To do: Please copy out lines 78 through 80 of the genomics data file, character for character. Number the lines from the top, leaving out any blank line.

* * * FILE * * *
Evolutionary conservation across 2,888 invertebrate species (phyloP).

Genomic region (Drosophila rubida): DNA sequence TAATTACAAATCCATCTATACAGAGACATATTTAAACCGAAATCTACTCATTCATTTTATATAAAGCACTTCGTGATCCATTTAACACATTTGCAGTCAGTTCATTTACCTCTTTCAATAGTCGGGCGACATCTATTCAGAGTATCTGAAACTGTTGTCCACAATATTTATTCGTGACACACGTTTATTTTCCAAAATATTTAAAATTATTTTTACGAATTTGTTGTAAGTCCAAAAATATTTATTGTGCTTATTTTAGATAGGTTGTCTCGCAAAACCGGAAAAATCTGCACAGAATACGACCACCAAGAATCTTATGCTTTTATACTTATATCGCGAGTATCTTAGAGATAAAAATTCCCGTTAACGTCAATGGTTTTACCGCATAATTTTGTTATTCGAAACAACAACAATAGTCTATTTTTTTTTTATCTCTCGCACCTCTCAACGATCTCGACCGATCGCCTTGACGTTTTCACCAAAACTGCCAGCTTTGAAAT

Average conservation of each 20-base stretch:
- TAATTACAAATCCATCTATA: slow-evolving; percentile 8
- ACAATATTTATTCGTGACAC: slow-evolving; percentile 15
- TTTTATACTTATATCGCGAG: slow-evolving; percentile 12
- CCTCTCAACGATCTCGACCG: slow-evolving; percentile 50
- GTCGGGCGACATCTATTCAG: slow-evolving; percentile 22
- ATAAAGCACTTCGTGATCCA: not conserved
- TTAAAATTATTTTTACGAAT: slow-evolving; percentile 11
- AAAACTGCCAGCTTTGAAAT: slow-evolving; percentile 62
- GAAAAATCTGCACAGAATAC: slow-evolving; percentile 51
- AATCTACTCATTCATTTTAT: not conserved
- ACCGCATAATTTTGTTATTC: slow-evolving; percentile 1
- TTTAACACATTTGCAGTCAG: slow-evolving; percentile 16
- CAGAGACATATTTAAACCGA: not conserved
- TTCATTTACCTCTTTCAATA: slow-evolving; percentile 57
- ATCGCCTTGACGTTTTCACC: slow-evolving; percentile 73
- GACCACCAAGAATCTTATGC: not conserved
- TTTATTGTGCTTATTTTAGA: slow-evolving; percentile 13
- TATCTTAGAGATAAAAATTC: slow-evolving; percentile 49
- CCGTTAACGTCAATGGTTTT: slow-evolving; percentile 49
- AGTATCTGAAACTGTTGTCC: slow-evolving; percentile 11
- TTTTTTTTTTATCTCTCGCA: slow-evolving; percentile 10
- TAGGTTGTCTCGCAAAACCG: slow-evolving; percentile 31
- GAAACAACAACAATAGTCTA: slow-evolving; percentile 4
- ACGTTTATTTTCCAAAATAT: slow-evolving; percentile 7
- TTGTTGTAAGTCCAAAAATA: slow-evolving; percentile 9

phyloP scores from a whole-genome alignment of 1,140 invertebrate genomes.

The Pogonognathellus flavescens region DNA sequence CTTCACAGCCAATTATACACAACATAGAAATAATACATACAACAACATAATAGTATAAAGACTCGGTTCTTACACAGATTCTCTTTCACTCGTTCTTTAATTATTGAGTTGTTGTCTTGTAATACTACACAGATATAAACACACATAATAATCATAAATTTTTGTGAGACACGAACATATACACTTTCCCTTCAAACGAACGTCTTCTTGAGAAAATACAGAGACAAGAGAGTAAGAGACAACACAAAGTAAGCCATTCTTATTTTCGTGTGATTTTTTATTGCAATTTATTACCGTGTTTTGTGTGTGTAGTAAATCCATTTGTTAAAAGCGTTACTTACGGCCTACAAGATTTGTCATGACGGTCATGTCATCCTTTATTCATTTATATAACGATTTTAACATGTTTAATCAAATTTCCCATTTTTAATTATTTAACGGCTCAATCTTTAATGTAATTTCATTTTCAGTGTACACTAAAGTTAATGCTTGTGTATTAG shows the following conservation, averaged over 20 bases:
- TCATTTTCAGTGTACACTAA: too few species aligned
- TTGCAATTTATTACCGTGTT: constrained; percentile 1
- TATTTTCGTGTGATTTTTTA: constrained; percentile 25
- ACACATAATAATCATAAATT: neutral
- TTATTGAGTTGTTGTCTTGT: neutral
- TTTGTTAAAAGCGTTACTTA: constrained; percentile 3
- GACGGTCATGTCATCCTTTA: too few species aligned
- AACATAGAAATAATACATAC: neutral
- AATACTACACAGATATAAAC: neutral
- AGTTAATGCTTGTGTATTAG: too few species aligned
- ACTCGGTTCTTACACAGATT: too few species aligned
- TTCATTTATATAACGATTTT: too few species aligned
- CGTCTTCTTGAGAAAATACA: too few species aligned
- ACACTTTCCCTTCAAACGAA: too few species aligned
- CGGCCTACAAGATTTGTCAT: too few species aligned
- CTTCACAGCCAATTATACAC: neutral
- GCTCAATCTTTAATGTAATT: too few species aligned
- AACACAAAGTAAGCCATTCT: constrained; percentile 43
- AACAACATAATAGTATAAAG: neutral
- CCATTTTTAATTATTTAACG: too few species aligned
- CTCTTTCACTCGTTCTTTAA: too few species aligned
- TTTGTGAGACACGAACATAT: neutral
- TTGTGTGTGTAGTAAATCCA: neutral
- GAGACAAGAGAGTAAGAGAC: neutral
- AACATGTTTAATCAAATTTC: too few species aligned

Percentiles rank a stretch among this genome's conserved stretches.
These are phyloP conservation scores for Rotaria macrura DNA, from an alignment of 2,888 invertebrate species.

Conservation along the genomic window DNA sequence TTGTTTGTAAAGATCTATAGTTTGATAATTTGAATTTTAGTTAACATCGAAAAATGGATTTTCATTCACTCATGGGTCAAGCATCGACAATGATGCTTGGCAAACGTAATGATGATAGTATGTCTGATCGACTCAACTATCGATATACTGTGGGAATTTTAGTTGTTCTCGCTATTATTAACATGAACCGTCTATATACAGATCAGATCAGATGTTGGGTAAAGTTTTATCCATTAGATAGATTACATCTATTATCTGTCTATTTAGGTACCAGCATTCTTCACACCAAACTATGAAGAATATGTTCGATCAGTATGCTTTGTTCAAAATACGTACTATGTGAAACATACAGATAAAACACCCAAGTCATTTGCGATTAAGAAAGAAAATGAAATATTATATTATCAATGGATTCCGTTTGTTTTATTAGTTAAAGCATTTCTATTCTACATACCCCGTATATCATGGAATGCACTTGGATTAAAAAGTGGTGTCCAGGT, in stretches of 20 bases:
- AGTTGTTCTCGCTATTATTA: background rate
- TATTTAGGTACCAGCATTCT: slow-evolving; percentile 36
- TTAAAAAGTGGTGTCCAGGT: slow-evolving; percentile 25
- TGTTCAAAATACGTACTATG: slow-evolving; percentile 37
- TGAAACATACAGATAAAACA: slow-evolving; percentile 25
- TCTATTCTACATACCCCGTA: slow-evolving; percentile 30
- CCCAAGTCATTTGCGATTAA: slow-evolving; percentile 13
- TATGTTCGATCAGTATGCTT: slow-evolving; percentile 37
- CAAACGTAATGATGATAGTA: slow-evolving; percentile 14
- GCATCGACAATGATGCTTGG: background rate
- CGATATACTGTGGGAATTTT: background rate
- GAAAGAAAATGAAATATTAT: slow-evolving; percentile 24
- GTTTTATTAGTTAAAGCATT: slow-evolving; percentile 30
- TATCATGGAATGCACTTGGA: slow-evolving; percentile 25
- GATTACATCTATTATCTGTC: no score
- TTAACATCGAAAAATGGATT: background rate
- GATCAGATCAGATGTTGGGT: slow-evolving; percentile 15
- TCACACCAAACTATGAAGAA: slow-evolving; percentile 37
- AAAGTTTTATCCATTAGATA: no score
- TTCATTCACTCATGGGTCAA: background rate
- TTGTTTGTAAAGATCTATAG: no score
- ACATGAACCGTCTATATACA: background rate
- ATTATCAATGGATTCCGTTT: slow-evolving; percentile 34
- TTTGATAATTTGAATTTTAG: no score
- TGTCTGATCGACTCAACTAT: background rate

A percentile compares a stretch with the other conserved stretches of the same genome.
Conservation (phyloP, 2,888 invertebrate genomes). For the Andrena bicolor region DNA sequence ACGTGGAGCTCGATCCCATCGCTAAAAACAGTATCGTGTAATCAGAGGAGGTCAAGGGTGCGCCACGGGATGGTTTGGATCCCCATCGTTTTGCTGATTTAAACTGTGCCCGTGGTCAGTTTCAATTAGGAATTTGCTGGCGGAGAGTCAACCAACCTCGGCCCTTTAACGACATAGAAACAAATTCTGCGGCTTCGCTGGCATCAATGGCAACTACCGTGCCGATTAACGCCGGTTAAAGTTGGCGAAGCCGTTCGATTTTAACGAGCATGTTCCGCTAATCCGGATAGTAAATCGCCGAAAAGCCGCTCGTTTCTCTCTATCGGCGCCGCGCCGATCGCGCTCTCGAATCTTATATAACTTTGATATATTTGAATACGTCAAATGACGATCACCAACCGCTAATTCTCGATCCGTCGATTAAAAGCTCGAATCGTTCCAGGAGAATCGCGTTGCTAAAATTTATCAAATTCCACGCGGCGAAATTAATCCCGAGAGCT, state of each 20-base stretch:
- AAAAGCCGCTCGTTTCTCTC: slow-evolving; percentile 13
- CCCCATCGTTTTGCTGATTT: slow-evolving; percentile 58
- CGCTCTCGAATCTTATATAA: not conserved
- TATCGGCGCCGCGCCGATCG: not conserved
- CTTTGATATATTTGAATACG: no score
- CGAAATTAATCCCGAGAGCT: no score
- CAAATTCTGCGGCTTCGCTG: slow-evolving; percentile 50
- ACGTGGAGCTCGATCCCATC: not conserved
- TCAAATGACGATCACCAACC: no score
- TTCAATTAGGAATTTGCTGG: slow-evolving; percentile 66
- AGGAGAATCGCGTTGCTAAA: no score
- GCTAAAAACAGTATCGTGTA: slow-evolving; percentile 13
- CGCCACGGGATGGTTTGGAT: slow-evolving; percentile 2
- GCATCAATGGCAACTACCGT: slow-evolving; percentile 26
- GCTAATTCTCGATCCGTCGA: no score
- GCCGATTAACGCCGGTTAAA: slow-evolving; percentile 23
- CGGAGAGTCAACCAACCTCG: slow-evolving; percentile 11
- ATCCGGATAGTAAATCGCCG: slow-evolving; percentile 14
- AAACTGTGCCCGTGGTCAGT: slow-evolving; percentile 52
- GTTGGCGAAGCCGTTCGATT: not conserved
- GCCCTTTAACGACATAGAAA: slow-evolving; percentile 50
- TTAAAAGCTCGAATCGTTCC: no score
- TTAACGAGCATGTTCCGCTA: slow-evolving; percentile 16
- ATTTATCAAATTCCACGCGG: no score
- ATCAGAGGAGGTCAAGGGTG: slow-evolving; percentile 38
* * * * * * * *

- TTCATTCACTCATGGGTCAA: background rate
- TTGTTTGTAAAGATCTATAG: no score
- ACATGAACCGTCTATATACA: background rate